How to make a high amp bridge rectifier?

I want to drive a peltier plate from a 12v transformer coupled with a bridge rectifier , but the diodes get very hot , so how can I make a high amp bridge rectifier that can provide upto 10 amps?

ssahoo1 (author)  steveastrouk2 years ago

ooh , please stick it in your face , :)

Well, you could go shopping for some bigger diodes. In fact you could probably find the whole bridge rectifier in one package, square-shaped, with a hole through the center so you can bolt it to a heat-sink.

Regarding power dissipation, the voltage drop across a forward biased diode is approximately constant, over a wide range of current. For example, for silicon diodes, Vforward is about 0.6 volts. Thus the power dissipation is approximately proportional to current, since P= Vforward*Iforward.

For example, a bridge rectifier, rectifying 10 A, has four diodes, on half the time, or equivalently two diodes on full time. So the power dissipation is going to be roughly, 2*(0.6 V)*(10 A) = 12 W, and for that amount of heat, you probably want a heat sink, a small heat sink. Or maybe just bolt it to the side of a metal box.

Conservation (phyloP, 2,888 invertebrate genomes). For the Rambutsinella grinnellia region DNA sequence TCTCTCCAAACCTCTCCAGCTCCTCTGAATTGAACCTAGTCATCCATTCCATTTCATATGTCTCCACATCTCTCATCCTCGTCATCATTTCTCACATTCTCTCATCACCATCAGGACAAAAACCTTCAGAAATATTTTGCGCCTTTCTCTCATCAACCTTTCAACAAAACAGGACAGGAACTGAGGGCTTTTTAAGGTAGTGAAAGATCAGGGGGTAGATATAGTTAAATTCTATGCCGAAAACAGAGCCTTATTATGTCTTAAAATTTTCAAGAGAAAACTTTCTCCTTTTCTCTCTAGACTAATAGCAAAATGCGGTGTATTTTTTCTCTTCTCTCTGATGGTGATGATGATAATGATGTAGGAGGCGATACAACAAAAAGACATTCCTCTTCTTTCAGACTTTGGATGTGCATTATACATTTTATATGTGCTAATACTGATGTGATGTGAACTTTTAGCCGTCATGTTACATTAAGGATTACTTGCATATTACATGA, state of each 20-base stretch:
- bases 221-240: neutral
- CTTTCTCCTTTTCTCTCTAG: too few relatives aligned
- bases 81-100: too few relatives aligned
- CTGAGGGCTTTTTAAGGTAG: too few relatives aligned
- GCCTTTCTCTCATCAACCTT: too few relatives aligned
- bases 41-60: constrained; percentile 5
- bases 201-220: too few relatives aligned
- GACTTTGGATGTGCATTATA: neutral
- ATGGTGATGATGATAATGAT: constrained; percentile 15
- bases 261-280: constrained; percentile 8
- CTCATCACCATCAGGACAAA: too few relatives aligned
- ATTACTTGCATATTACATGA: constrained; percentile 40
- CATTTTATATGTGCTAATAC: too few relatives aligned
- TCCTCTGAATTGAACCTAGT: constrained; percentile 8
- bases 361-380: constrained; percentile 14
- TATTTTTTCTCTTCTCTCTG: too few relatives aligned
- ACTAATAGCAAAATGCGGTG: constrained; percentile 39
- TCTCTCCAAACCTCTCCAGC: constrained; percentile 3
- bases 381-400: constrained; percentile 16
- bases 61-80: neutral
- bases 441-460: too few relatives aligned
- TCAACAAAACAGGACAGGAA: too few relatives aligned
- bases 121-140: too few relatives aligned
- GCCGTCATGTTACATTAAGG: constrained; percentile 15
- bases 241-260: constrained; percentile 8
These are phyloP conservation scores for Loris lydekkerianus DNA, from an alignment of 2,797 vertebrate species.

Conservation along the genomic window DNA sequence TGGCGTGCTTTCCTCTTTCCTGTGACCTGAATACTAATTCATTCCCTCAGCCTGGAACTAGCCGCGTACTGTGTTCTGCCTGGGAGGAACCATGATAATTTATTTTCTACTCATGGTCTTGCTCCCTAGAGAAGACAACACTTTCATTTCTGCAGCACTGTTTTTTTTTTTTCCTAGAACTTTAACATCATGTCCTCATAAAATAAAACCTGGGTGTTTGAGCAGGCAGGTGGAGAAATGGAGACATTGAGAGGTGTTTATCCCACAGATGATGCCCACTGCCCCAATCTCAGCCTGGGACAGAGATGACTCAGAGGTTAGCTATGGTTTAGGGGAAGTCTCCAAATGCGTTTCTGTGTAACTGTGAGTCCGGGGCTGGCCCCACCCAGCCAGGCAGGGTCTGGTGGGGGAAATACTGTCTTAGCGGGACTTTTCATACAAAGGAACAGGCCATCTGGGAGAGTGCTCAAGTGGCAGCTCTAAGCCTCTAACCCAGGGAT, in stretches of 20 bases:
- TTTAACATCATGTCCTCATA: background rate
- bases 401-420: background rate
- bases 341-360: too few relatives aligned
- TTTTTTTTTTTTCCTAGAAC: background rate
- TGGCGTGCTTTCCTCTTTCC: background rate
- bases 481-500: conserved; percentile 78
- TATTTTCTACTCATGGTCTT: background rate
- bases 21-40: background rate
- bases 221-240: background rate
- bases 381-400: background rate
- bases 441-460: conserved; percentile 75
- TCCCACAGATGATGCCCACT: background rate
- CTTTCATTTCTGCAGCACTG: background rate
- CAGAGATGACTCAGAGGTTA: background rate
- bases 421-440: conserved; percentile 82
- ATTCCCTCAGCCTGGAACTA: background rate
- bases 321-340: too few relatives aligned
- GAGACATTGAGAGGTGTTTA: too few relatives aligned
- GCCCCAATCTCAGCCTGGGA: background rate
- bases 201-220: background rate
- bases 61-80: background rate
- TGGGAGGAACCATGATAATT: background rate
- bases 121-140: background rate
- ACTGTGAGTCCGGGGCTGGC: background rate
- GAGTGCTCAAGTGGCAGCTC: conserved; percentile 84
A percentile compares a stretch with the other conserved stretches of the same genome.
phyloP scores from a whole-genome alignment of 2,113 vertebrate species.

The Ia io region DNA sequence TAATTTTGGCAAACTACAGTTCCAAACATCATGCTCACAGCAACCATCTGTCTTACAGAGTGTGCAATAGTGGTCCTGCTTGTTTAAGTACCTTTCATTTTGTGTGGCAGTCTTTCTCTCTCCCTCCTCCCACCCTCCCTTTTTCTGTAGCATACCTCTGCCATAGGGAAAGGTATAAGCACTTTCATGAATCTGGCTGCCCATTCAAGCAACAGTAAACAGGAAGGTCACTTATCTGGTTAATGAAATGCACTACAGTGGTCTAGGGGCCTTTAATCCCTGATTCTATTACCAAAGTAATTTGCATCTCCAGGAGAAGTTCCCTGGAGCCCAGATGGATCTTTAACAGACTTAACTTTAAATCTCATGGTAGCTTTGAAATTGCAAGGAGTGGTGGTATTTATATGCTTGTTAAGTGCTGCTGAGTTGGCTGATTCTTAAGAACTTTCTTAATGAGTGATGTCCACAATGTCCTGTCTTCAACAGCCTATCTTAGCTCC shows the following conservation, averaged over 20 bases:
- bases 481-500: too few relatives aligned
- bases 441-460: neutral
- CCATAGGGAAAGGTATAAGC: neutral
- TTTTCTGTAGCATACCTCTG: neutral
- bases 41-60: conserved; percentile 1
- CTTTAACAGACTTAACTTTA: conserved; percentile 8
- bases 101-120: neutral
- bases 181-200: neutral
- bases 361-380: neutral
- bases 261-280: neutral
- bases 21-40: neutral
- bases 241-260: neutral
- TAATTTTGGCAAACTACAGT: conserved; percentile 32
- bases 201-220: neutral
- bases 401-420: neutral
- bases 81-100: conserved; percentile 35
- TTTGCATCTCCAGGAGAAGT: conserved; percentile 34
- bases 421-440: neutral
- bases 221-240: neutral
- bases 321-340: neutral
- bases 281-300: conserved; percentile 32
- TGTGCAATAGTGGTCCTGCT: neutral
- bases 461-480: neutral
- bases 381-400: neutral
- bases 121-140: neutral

big-square-bridge-rectifier.png
ssahoo1 (author)  Jack A Lopez2 years ago
thank you ! , but do you know where I can buy these rectifiers , particularly this model , Can you provide some links ?

Actually, I grabbed that image from this page,

http://www.goldmine-elec-products.com/products.asp...

This particular seller, sells surplus electronic parts, so their prices are usually lower than the places that sell factory-new parts. They're located in Arizona, part of my home country, the Former United States.

If you also live in the FUS, they would probably be a convenient place to buy parts from. If not, it would probably be more convenient to find a seller closer to your home country.

Big bridge rectifier like that, made to be mounted to a heat sink, and for currents greater than 10 A, is a relatively common part. There should be lots of places selling them.